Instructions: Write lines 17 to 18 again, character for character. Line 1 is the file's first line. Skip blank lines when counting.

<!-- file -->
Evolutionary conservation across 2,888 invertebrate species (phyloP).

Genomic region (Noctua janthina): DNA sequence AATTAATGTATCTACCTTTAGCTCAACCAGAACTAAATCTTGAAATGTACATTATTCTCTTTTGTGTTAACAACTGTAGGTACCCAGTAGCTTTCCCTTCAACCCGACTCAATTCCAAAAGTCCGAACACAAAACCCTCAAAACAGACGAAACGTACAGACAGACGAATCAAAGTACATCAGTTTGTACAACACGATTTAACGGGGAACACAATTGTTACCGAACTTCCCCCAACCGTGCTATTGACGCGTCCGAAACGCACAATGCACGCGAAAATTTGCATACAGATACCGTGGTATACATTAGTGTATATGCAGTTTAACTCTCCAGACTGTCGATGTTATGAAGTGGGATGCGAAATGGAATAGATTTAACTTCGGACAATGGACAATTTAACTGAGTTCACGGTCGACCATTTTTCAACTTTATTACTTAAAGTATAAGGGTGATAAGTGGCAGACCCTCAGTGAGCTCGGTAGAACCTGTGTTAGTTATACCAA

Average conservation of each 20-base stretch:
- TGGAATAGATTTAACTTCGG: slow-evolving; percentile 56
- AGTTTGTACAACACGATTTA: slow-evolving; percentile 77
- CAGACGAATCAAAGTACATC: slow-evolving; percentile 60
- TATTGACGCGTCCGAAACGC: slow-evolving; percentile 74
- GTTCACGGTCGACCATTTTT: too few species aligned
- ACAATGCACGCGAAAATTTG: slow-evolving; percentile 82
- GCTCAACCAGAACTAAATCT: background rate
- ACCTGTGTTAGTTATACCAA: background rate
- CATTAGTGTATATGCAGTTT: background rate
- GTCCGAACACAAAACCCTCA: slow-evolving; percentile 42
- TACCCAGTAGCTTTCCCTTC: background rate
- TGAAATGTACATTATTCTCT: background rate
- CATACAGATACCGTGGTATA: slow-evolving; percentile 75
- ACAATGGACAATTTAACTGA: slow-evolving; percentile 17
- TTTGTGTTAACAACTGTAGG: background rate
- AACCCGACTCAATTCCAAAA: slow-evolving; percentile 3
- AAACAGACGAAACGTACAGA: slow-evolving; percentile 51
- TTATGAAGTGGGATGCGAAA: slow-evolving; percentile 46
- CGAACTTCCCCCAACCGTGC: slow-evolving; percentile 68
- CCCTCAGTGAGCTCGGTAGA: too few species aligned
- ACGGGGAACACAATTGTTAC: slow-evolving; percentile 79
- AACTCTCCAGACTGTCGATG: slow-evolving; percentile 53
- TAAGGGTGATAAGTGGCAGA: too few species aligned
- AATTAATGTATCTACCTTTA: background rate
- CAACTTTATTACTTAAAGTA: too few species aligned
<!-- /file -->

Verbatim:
- ACAATGGACAATTTAACTGA: slow-evolving; percentile 17
- TTTGTGTTAACAACTGTAGG: background rate